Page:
It is now clear that the status quo in the region will not hold. The idea of “strong man” government — a regime that maintains order, and that the rest of the world likes to deal with because it is predictable — has gone. It does not matter whether the “strong man” is a psychopath, like former Iraqi president Saddam Hussein, or a moderate, like former Egyptian president Hosni Mubarak, who kept peace in the region. This is the 21st century and ordinary people want to shape their country’s politics. The choice is between evolution and revolution.
Evolution, if attainable, is clearly preferable. Frankly, Syria would have been better for it. People have had a taste of politics conducted by firestorm. Across the region, there is fatigue with the wildness and disorder that politics conducted by firestorm brings. There is growing recognition that change is best accompanied by stability, and that democracy works only if debate is conducted in an atmosphere in which arguments can be bold, even harsh, but not inflammatory.
There is also a burgeoning acceptance that religious freedom is a necessary part of free and open societies. The discussion about religion’s role in government and society is now out in the open. This is enormously important and healthy. For the first time, there is lively and intelligent debate around this issue, which is at the core of the Middle East’s problems.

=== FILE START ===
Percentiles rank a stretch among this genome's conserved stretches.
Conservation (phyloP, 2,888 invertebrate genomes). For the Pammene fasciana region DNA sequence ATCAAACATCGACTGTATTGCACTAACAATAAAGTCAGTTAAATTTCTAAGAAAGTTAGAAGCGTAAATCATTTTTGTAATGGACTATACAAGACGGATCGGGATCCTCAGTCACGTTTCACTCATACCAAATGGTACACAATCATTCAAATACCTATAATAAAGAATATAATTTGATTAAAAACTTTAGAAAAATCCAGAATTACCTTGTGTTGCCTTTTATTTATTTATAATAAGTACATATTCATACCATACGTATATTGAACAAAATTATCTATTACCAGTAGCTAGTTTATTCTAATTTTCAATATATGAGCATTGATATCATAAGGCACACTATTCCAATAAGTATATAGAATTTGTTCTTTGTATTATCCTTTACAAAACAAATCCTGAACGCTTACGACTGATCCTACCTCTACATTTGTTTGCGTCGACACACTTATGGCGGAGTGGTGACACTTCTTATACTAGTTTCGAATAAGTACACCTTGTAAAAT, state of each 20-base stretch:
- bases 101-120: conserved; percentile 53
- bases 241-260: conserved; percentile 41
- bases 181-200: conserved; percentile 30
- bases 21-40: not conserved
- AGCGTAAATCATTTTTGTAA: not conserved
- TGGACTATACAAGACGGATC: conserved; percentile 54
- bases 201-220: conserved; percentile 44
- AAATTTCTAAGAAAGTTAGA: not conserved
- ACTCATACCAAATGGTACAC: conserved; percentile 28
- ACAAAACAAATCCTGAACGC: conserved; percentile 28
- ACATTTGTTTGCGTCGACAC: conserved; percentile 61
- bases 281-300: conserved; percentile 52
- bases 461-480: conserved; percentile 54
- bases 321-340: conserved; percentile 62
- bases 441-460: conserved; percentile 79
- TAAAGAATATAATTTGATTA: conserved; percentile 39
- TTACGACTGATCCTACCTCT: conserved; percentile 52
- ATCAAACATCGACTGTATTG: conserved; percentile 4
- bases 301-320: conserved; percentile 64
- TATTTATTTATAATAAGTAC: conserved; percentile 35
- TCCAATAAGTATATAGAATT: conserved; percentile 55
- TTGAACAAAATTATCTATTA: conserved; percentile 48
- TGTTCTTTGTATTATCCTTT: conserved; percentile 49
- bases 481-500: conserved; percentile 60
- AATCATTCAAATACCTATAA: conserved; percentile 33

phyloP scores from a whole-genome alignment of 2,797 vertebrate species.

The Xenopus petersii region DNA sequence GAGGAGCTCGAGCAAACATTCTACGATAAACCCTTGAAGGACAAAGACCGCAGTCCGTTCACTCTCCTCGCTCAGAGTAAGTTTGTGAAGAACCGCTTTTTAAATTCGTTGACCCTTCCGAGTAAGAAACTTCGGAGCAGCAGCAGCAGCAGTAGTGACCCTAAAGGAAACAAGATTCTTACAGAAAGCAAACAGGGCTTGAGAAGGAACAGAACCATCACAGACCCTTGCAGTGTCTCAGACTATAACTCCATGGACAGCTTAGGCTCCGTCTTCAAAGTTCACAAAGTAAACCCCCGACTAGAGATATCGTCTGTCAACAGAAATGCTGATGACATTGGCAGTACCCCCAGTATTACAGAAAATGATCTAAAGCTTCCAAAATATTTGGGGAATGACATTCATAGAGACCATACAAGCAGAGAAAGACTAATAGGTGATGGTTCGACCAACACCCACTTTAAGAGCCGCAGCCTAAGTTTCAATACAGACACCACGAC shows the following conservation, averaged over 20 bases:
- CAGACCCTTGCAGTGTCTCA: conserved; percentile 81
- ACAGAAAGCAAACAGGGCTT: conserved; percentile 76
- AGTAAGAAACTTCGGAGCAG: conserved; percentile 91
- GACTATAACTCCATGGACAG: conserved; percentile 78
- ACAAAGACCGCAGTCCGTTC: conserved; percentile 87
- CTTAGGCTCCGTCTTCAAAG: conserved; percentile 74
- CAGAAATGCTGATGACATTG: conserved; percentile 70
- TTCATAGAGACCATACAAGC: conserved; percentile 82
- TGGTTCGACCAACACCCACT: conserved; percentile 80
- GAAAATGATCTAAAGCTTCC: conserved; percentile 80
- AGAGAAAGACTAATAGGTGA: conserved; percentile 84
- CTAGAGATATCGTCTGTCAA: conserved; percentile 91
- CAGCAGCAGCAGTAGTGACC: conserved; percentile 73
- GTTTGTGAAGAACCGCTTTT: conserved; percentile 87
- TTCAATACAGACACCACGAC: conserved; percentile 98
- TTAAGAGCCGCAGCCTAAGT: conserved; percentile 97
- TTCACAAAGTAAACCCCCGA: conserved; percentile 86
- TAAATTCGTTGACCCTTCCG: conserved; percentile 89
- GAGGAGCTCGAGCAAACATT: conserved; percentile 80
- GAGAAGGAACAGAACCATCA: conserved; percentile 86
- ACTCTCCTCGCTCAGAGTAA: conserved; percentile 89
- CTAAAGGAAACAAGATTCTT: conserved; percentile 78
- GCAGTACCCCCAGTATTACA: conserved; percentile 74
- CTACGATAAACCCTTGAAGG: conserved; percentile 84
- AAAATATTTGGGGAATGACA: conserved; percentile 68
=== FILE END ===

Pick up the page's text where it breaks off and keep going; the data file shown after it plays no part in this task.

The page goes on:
Open societies are incompatible with closed economies. A functioning private sector that creates adequate jobs and schools that educate the large young population for today’s inter-
connected world, are prerequisites of progress.
The Israeli-Palestinian issue is crucial for all the obvious reasons, but it is also a test of the region’s capacity to forge a different and better future. If these two peoples can find common ground to create two states, both democratic and free, after decades of bitterness and bloodshed, the region would have an enormously powerful model of hope.
The opening of the peace talks in Washington would not have happened without the full engagement of the US and other international partners. This is the lesson that we should bear in mind as Syria disintegrates before our eyes. However much we may wish to look away, the consequences of allowing the bloodbath in Syria to take its own course may well be disastrous for the region and for the West’s security.
Surely we can begin to see certain common threads running through the terror attacks of Sept. 11, 2001, Afghanistan, Iraq, the Arab revolutions, Iran, Syria, Egypt and the spread of terror based on religious extremism. One concerns how states emerge from years of repression to build institutions capable of responding to the needs of the modern world. Another — plainly linked — is Muslim-majority countries’ efforts to define the relationship between religion and politics. The entire world has a massive interest in where these threads lead.
Tony Blair, a former British prime minister, is special envoy for the Middle East Quartet.
Copyright: Project Syndicate